Hotels Helping to Reinvent the CRM
Hotels no longer sell rooms: They sell experiences. So they need technology that improves the guest experience, inclusive of but going beyond the room. This was the conclusion reached by some of the industry’s brightest minds during HTNG’s Insight Summit in Amsterdam this past April. Hotels need systems that put the guest at the core, from better serving guests’ needs prior to booking a trip on through the post-stay.
“Consumers are accustomed to tailored experiences focused on their interests, such as when they use mobile devices to shop, visit an online travel agency, and so on,” says Bryan Steele, managing director, Jireh-Tek Limited. “The systems built for hotels were never designed for that. What we need in hospitality is a far more comprehensive CRM solution de-coupled from applications.”
Currently, many hotel applications incorporate their own databases containing only the type of guest data needed for that specific application. As a result, hotel brands lack a complete view of a particular guest in one place, an obstacle to providing the meaningful engagement and personalized services guests now expect.
HTNG is now flipping the model
Re-inventing the CRM from the ground up is a big undertaking. A new CRM workgroup, co-chaired by Steele and Pam Vickers, senior business analyst, Infor CRM - Hospitality, has set the wheels in motion by breaking the job down into smaller parts:
1 Identifying five common use cases
2 Identifying the data needed to support them
3 Defining how other applications can write data to the CRM solution
4 Defining how other applications can retrieve CRM data using Web services
5 Undertaking the same process for additional use cases
The end result will be a model that developers — and hoteliers if they choose — can use to create a CRM that operates independently of their other software, exchanging data in a standard way. The new model brings all guest data into one place for a holistic view that spans the entire brand experience. Instead of each application housing some guest data, an independent CRM solution will serve as a central repository at the center of a hotel’s IT architecture, where all business applications can access it.
“This represents a shift away from property-centric to guest centric solutions,” Steele says.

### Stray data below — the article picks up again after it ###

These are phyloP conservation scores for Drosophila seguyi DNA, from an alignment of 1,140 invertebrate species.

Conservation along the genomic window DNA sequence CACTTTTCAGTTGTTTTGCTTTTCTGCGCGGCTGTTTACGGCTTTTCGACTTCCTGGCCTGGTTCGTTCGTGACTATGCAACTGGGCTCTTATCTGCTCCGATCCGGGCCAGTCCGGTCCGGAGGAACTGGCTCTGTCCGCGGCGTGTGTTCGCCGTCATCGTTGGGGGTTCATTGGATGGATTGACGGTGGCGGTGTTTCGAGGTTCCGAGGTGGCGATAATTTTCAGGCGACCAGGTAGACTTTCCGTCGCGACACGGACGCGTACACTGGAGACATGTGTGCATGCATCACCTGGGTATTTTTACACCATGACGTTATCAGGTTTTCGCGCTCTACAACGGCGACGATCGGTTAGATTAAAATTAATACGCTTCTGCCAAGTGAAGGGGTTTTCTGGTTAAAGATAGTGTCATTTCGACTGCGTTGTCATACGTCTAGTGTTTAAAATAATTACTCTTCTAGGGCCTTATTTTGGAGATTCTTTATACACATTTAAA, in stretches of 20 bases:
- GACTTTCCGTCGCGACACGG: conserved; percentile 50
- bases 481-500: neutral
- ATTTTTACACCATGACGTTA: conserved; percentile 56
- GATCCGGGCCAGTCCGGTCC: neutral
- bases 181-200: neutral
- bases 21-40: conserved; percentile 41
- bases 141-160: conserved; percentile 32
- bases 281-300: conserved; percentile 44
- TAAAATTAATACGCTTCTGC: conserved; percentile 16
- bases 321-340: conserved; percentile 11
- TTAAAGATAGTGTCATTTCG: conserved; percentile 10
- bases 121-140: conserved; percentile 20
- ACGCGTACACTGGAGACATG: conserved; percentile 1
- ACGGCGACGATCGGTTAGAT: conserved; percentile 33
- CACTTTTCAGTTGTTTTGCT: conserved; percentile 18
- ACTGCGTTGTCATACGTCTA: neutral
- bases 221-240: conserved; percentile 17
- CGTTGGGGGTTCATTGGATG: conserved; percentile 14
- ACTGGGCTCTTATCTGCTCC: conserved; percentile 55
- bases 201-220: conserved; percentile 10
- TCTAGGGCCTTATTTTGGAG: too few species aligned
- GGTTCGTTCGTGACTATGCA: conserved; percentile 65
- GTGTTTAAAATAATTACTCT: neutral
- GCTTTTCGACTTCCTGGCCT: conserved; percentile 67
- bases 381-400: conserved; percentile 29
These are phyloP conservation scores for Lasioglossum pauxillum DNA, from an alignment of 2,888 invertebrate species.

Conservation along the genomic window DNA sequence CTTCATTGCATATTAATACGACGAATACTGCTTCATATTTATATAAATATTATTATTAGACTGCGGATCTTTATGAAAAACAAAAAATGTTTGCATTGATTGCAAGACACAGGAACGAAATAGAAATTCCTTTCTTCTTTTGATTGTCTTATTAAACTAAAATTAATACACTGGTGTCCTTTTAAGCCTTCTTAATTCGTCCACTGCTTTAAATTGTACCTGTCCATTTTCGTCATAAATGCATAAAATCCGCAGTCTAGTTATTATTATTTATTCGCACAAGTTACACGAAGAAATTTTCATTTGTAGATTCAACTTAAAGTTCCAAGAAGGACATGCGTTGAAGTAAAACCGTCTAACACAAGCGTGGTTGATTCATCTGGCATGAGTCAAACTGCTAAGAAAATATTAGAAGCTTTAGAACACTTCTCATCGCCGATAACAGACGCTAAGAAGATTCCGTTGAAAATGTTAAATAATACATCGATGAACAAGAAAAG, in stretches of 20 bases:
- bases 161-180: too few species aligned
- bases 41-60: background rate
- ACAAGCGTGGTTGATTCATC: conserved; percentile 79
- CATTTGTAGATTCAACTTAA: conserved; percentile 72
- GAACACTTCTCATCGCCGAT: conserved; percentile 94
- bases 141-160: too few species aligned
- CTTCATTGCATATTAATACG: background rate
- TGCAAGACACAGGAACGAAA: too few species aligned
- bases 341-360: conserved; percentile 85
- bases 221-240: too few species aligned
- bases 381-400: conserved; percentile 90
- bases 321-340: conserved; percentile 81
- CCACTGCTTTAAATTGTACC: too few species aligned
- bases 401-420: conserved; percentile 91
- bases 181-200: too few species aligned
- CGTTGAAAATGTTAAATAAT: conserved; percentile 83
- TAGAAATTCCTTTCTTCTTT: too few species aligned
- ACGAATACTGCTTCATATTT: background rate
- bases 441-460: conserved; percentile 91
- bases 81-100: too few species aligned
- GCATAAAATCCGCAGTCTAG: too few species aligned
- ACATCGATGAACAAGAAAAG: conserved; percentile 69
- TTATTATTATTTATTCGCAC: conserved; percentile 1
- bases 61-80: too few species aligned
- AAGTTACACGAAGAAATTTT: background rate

The workgroup is going about creating the building blocks for a next-generation CRM with two important caveats. First, the CRM model must be useful to every type of hotel, from limited service brands all the way up to high-touch luxury properties.
“It’s really for everybody,” Vickers says. “It’s not necessarily about providing luxury experiences, it’s about providing appropriate experiences.”
An example she gives of an appropriate experience is making sure a guest with a latex allergy is not provided with latex pillows.
Second, that the work incorporate advice from the PII and PCI workgroups. This is key because many hotels collect data for one purpose and then mistakenly use it for another. Doing so violates some privacy regulations, including strict EU laws that come with high fines. Data collection could also run up against HIPPA rules such as storing data about allergens. Obtaining guest permission is a key part of compliance, as is stripping out PII data if a hotel does not have permission to store it — substituting birth month for birthday, for example, or geographic region in place of address.
The high participation in the HTNG CRM workgroup — more than 70 signed up, with a record number of international participants — reveals how much pressure hotels are feeling to gain more visibility to the end-to-end guest experience. Additional insight is welcome to ensure a widely usable model. Contact [email protected] to get involved.
“Because we’re selling experiences and we’re not just selling heads in beds, we need to be able to capture so much more information,” Vickers says.
By leveraging ideas from a cross-section of the industry, the CRM workgroup is working hard to ensure access to next-gen CRMs that work for everyone. HT